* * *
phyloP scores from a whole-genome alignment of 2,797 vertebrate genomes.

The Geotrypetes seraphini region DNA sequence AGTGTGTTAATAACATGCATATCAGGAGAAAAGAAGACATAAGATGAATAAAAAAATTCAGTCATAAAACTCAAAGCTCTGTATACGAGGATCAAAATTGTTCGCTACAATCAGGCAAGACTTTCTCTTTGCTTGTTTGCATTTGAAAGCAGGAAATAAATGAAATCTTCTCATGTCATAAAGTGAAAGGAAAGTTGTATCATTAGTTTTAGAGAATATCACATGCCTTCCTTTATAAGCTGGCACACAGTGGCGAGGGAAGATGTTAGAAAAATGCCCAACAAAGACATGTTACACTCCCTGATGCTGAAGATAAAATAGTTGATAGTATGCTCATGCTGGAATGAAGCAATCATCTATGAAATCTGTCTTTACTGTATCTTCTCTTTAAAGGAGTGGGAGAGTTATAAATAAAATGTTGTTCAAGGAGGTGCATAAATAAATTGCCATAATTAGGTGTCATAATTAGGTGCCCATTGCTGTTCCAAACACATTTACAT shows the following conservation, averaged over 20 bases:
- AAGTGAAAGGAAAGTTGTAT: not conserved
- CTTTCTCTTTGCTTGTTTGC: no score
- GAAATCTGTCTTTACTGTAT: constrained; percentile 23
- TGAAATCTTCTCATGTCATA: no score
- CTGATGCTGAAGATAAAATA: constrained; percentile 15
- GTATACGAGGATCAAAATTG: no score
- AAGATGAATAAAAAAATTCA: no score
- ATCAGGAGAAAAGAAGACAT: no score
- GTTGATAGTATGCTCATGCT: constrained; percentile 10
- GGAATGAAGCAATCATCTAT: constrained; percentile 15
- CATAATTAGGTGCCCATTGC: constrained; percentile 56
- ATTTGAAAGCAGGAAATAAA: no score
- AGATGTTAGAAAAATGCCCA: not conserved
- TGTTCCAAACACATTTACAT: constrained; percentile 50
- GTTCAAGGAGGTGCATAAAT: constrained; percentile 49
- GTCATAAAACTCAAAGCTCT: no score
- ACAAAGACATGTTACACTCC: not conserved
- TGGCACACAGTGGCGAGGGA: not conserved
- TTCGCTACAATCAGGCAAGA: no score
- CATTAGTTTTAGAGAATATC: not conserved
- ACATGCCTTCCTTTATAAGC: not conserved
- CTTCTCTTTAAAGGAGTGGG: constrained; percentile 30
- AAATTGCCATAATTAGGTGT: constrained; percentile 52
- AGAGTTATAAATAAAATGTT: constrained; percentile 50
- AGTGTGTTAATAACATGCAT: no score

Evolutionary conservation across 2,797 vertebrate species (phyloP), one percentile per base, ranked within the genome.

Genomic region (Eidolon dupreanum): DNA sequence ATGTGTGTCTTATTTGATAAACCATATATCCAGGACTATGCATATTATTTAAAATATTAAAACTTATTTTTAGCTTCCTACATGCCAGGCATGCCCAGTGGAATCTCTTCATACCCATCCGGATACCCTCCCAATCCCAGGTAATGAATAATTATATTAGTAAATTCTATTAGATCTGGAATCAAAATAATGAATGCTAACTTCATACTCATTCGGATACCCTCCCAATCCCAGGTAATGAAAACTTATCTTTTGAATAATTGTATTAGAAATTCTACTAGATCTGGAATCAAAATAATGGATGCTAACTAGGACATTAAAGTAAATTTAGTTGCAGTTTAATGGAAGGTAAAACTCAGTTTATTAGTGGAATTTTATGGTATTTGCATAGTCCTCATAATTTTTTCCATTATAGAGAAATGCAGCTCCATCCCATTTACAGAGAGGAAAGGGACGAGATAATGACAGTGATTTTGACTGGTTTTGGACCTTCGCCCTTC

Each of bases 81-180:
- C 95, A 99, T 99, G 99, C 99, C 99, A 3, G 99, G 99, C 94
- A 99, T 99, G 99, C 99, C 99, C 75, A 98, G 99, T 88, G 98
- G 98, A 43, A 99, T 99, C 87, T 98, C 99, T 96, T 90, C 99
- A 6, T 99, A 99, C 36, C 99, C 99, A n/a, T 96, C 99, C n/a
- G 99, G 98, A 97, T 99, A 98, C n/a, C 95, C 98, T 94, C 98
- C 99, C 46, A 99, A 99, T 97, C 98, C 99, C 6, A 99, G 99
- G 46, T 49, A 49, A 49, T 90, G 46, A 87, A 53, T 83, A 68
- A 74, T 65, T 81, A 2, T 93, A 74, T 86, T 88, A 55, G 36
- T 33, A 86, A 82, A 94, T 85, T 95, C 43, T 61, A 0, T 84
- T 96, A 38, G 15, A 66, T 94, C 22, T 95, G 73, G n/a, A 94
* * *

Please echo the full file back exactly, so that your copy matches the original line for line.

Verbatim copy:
phyloP scores from a whole-genome alignment of 2,797 vertebrate genomes.

The Geotrypetes seraphini region DNA sequence AGTGTGTTAATAACATGCATATCAGGAGAAAAGAAGACATAAGATGAATAAAAAAATTCAGTCATAAAACTCAAAGCTCTGTATACGAGGATCAAAATTGTTCGCTACAATCAGGCAAGACTTTCTCTTTGCTTGTTTGCATTTGAAAGCAGGAAATAAATGAAATCTTCTCATGTCATAAAGTGAAAGGAAAGTTGTATCATTAGTTTTAGAGAATATCACATGCCTTCCTTTATAAGCTGGCACACAGTGGCGAGGGAAGATGTTAGAAAAATGCCCAACAAAGACATGTTACACTCCCTGATGCTGAAGATAAAATAGTTGATAGTATGCTCATGCTGGAATGAAGCAATCATCTATGAAATCTGTCTTTACTGTATCTTCTCTTTAAAGGAGTGGGAGAGTTATAAATAAAATGTTGTTCAAGGAGGTGCATAAATAAATTGCCATAATTAGGTGTCATAATTAGGTGCCCATTGCTGTTCCAAACACATTTACAT shows the following conservation, averaged over 20 bases:
- AAGTGAAAGGAAAGTTGTAT: not conserved
- CTTTCTCTTTGCTTGTTTGC: no score
- GAAATCTGTCTTTACTGTAT: constrained; percentile 23
- TGAAATCTTCTCATGTCATA: no score
- CTGATGCTGAAGATAAAATA: constrained; percentile 15
- GTATACGAGGATCAAAATTG: no score
- AAGATGAATAAAAAAATTCA: no score
- ATCAGGAGAAAAGAAGACAT: no score
- GTTGATAGTATGCTCATGCT: constrained; percentile 10
- GGAATGAAGCAATCATCTAT: constrained; percentile 15
- CATAATTAGGTGCCCATTGC: constrained; percentile 56
- ATTTGAAAGCAGGAAATAAA: no score
- AGATGTTAGAAAAATGCCCA: not conserved
- TGTTCCAAACACATTTACAT: constrained; percentile 50
- GTTCAAGGAGGTGCATAAAT: constrained; percentile 49
- GTCATAAAACTCAAAGCTCT: no score
- ACAAAGACATGTTACACTCC: not conserved
- TGGCACACAGTGGCGAGGGA: not conserved
- TTCGCTACAATCAGGCAAGA: no score
- CATTAGTTTTAGAGAATATC: not conserved
- ACATGCCTTCCTTTATAAGC: not conserved
- CTTCTCTTTAAAGGAGTGGG: constrained; percentile 30
- AAATTGCCATAATTAGGTGT: constrained; percentile 52
- AGAGTTATAAATAAAATGTT: constrained; percentile 50
- AGTGTGTTAATAACATGCAT: no score

Evolutionary conservation across 2,797 vertebrate species (phyloP), one percentile per base, ranked within the genome.

Genomic region (Eidolon dupreanum): DNA sequence ATGTGTGTCTTATTTGATAAACCATATATCCAGGACTATGCATATTATTTAAAATATTAAAACTTATTTTTAGCTTCCTACATGCCAGGCATGCCCAGTGGAATCTCTTCATACCCATCCGGATACCCTCCCAATCCCAGGTAATGAATAATTATATTAGTAAATTCTATTAGATCTGGAATCAAAATAATGAATGCTAACTTCATACTCATTCGGATACCCTCCCAATCCCAGGTAATGAAAACTTATCTTTTGAATAATTGTATTAGAAATTCTACTAGATCTGGAATCAAAATAATGGATGCTAACTAGGACATTAAAGTAAATTTAGTTGCAGTTTAATGGAAGGTAAAACTCAGTTTATTAGTGGAATTTTATGGTATTTGCATAGTCCTCATAATTTTTTCCATTATAGAGAAATGCAGCTCCATCCCATTTACAGAGAGGAAAGGGACGAGATAATGACAGTGATTTTGACTGGTTTTGGACCTTCGCCCTTC

Each of bases 81-180:
- C 95, A 99, T 99, G 99, C 99, C 99, A 3, G 99, G 99, C 94
- A 99, T 99, G 99, C 99, C 99, C 75, A 98, G 99, T 88, G 98
- G 98, A 43, A 99, T 99, C 87, T 98, C 99, T 96, T 90, C 99
- A 6, T 99, A 99, C 36, C 99, C 99, A n/a, T 96, C 99, C n/a
- G 99, G 98, A 97, T 99, A 98, C n/a, C 95, C 98, T 94, C 98
- C 99, C 46, A 99, A 99, T 97, C 98, C 99, C 6, A 99, G 99
- G 46, T 49, A 49, A 49, T 90, G 46, A 87, A 53, T 83, A 68
- A 74, T 65, T 81, A 2, T 93, A 74, T 86, T 88, A 55, G 36
- T 33, A 86, A 82, A 94, T 85, T 95, C 43, T 61, A 0, T 84
- T 96, A 38, G 15, A 66, T 94, C 22, T 95, G 73, G n/a, A 94